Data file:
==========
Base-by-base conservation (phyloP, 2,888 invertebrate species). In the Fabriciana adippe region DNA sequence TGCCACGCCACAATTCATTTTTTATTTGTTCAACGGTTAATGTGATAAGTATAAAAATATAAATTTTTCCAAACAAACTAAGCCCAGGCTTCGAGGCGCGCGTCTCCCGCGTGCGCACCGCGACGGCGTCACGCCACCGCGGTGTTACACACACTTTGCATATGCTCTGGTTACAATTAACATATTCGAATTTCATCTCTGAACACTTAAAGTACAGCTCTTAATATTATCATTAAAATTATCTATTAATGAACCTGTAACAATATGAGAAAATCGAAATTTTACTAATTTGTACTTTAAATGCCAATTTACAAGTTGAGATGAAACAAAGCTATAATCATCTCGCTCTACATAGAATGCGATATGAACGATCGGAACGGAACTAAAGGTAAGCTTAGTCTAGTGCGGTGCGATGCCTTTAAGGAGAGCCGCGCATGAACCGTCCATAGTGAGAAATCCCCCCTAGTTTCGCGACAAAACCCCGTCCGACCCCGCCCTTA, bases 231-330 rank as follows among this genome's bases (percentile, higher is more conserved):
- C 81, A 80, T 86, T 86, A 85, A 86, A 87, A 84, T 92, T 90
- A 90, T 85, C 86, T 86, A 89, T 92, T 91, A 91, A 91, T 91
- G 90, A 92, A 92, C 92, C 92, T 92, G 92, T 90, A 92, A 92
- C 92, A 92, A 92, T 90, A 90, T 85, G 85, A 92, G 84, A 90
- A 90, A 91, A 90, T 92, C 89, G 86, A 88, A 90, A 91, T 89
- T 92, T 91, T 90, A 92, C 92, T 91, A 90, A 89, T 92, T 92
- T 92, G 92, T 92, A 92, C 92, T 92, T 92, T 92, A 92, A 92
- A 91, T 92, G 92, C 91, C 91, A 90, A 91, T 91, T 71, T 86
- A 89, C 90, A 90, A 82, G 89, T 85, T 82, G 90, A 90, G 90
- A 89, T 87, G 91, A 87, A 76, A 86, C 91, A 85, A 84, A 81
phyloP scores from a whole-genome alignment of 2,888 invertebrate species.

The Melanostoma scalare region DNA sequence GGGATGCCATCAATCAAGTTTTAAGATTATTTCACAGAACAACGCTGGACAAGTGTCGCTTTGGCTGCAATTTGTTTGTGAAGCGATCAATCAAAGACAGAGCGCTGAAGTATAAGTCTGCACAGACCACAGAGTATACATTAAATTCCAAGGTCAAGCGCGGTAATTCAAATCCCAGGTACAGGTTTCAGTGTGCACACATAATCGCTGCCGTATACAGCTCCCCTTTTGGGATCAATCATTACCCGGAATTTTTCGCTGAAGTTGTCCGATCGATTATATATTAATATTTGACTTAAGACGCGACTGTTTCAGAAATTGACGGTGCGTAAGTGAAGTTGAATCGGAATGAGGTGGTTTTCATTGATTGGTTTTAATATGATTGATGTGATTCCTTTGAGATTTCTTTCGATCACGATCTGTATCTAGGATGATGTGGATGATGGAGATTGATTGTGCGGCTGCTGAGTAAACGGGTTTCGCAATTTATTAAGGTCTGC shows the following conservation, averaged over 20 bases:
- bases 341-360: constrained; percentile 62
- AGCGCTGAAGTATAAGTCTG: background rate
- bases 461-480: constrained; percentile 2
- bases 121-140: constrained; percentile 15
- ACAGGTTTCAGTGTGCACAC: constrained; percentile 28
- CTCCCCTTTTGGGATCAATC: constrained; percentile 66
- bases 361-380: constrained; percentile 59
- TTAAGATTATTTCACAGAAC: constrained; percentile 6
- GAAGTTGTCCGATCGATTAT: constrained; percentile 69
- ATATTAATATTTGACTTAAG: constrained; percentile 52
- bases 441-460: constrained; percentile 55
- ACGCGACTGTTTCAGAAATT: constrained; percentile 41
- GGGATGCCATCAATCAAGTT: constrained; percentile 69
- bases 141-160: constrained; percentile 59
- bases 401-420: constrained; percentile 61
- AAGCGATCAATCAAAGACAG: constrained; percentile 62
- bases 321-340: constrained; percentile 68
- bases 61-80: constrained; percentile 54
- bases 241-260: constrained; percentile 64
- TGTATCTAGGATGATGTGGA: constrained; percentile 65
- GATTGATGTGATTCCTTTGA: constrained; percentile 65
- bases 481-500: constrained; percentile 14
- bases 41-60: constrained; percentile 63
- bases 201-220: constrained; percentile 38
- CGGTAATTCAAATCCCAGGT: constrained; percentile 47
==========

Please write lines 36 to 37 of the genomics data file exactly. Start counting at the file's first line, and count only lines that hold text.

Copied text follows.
- bases 41-60: constrained; percentile 63
- bases 201-220: constrained; percentile 38